Bus trip from Bogota to Medellin

Bolivariano Bus from Bogota to Medellin, Colombia

The bus ride from Bogota to Medellin wasn’t at all what I expected. I guess I got used to the big beds, first class service and flat, open roads that came with an Argentine bus trip. It wasn’t 5 minutes into the trip that I knew this one would be a lot different.

I took the half hour taxi ride out to the bus station on Saturday afternoon, two days before I wanted to leave for Medellin, to ensure I could get a seat on one of Monday’s departure. Because of the holidays the bus station was packed and they were soldout until then.

Good thing I did because there were incredibly long lines at practically every bus company window when I arrived. Thankfully, all except the one I’d been advised to take! Bolivariano seemed to be on the higher end of the bus companies and maybe it was for that reason why nobody was waiting. I walked right up and asked for the first bus leaving for Medellin on Monday, January 3rd. $55,000 pesos (about $30 US) later I was all set.

On Monday I arrived early, easily found my departure (so much easier than in Argentina), checked my bags below and loaded onto the bus to make sure I could watch them close the luggage compartment without removing anything before we departed.

As I watched them load up the final bags from my comfy, oversized airplane style seat I felt a strong force pushing against my knees and upper thighs. Oh shit, this bus wasn’t built for big people. The guy in front of me settled in and already reclined his seat to full “semi-cama” (semi-bed) mode. I was stuck.

I tried positioning my feet out towards the isle tripping women and children as they boarded. No worries I thought, Just 12 hours of this and I’m home free. Commence sweating.

The constant rain slowed our bus to a near standstill for hours as traffic on the winding mountain roads inched on. Meanwhile, a Spanish-dubbed Ashton Kutcher and Camron Diaz blasted above me on the drop-down screen as they fought for their marriage. I’m not sure which did a better job of keeping sleep at bay but they both did a good job.

After the second movie, both the noise and traffic seemed to fade which allowed me to grab a few Z’s.

I was woken up as the window-seat guy tried straddling me to get out of the row and off the bus. I quickly let him know that wasn’t happing by grabbing my stuff and getting up in front of him.

I got off the bus with no idea where we were and why we were stopping. Everyone else seemed to make a b-line right for the cafeteria style pavilion setup. I missed the announcement so I had no idea how long we were staying so I skipped the service line and went to a side stand for a quick hot dog and empanada. Dumb idea. I sat on a bench guarding the bus to make sure it didn’t depart without me as everybody else dined on soup, fried chicken, rice, beans, the works!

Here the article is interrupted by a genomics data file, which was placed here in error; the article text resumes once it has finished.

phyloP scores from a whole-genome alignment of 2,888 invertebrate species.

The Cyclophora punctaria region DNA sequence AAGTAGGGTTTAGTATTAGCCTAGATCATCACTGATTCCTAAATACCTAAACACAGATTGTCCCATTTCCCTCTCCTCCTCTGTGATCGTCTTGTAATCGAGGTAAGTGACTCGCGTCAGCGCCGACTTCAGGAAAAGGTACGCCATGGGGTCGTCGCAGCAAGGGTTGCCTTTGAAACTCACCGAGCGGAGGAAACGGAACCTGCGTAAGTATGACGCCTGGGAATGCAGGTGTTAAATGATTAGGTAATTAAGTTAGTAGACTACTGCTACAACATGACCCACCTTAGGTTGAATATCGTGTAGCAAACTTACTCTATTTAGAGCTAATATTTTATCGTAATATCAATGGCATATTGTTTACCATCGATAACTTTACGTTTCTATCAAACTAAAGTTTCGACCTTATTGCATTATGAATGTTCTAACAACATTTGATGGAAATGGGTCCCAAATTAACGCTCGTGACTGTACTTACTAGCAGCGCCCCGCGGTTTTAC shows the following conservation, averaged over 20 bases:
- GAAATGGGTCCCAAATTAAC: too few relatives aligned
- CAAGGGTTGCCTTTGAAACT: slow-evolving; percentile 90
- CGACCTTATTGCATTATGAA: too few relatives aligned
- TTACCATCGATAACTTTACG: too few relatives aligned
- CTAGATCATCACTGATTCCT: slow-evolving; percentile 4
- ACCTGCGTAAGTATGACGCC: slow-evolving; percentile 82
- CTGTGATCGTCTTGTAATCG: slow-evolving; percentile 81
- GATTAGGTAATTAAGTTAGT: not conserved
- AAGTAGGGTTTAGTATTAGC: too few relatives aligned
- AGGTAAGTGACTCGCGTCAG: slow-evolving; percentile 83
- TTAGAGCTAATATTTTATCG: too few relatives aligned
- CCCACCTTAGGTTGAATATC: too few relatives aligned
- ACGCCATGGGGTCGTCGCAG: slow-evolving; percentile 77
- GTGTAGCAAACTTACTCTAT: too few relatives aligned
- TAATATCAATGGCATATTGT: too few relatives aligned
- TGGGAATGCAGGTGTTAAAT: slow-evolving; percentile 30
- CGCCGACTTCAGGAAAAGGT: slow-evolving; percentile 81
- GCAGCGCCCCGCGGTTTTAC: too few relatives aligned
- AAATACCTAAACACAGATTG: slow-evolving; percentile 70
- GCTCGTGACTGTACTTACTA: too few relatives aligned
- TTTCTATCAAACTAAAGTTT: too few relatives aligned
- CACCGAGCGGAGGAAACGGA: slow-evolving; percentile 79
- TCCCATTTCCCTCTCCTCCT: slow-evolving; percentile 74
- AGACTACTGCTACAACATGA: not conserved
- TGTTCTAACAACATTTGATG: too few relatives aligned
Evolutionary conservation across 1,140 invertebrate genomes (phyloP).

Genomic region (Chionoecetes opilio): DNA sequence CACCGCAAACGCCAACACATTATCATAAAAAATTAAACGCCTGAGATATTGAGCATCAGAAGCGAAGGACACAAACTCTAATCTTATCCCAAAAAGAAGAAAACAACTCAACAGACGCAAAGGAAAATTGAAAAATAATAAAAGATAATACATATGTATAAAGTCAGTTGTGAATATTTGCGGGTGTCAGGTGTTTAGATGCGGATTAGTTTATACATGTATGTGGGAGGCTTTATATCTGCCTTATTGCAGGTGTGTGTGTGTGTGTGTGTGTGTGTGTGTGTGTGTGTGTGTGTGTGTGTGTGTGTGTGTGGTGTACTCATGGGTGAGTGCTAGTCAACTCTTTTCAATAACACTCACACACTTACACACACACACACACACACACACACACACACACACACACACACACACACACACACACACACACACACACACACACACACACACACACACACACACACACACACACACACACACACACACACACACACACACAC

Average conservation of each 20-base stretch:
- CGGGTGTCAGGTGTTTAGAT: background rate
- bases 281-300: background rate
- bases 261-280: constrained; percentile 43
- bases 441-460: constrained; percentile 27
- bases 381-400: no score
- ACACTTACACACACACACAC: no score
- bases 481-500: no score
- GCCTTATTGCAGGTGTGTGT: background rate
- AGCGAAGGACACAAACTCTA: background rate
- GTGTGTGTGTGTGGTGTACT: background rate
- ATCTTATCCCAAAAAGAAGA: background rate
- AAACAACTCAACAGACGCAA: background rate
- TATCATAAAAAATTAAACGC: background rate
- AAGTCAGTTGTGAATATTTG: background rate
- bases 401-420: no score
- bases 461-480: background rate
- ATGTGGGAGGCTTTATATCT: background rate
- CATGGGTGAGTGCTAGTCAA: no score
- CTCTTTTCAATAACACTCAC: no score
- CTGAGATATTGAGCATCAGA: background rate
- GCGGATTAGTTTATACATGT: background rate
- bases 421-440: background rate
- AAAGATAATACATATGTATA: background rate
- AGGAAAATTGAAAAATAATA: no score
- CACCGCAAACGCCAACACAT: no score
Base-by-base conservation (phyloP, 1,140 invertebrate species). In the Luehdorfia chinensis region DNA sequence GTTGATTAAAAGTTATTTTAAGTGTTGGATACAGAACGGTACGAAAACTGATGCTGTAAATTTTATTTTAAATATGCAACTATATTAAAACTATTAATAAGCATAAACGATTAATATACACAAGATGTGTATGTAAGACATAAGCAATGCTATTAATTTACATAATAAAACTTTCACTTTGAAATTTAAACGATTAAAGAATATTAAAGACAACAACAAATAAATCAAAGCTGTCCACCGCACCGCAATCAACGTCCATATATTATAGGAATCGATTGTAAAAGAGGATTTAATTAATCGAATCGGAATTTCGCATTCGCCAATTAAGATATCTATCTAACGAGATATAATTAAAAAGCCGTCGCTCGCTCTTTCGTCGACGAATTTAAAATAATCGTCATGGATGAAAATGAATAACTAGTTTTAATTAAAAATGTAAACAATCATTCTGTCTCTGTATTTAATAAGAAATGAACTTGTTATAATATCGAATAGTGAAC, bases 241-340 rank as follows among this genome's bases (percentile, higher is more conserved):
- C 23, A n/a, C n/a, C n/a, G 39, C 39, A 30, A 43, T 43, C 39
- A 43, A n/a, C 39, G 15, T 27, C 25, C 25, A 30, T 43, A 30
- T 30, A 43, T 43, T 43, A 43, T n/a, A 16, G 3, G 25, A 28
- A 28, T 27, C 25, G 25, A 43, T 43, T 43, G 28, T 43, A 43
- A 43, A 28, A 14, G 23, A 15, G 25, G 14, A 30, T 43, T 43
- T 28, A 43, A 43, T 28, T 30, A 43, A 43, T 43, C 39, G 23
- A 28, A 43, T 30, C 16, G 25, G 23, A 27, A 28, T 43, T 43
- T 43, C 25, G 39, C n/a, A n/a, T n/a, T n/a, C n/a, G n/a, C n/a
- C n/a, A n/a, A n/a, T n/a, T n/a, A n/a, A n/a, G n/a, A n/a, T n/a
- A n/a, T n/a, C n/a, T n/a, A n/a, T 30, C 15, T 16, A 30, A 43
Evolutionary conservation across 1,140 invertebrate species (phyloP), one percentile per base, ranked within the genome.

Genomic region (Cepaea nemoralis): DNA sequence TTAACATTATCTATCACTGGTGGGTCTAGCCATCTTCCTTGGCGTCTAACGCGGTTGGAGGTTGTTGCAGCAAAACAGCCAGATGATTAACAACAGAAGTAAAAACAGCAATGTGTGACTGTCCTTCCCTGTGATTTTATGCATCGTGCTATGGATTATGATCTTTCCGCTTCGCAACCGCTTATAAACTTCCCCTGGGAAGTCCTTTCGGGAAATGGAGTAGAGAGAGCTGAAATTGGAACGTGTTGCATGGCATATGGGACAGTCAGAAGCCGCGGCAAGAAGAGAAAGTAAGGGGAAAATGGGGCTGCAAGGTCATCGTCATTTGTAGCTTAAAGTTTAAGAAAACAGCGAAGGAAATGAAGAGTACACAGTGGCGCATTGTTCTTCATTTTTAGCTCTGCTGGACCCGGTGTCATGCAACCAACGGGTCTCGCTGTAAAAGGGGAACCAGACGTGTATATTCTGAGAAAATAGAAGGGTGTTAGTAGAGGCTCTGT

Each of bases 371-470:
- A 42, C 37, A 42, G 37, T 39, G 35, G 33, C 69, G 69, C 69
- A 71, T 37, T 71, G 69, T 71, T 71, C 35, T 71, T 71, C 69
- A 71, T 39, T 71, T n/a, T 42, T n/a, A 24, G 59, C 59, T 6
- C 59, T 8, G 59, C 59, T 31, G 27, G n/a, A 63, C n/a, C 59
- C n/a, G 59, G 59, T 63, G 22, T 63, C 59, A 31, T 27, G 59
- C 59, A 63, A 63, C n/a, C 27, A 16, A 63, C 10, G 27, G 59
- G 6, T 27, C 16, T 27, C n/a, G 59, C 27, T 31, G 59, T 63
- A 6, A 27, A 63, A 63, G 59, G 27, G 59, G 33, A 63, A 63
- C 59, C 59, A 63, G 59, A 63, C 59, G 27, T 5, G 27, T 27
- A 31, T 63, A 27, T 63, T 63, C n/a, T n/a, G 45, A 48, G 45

Feeling cheated and hungry for something substantial I got back on the bus and sucked up the last 5 hours curled up in my seat with a stomach full of hot dog.

At about 4:30am we arrived at the beautiful bus station in Medellin (It really is nice). The place was a ghost town but finding a taxi was easy as was arriving at the Casa Kiwi Hostel in El Poblado.

I checked into my private room with the excitement of entering into a 5-star resort. I slept until mid-afternoon the next day and woke up and had a hot dog.

Here’s how they do things in Argentina… FIRST CLASS: Buenos Aires to Salta, Argentina

My name is Gareth Leonard, a Marketing Director turned World Traveler with a passion for slow, meaningful travel. I have been traveling the world full-time for the past 9+ years and document it all on Instagram and YouTube. Come join me!


  1. i am honestly waiting for the terrible trip to occur,,,but it never did ,, i am afraid i have to agree with Kevin on this,, you are a SNOB,,, and a BITCH,,,

  2. Damn.. harsh crowd.. the guy is probably really tall.. not a lot of tall people in Colombia so the buses probably aren’t made for him.. relax folks.. different strokes!

  3. The mid-trip food stop can be very confusing if you’re not expecting it! That’s why I always recommend people bring a snack with them in case they sleep through the food stop or decide to guard the bus like you did :).

    We’re a bunch of travelers that just launched a website to make comparing and purchasing bus tickets easier to do. That way you can skip those lines and have your ticket before you get to the bus terminal. As someone who has traveled with Bolivariano and others in Colombia, I’d love your feedback! You can check us out at http://www.pantrek.com. Cheers!

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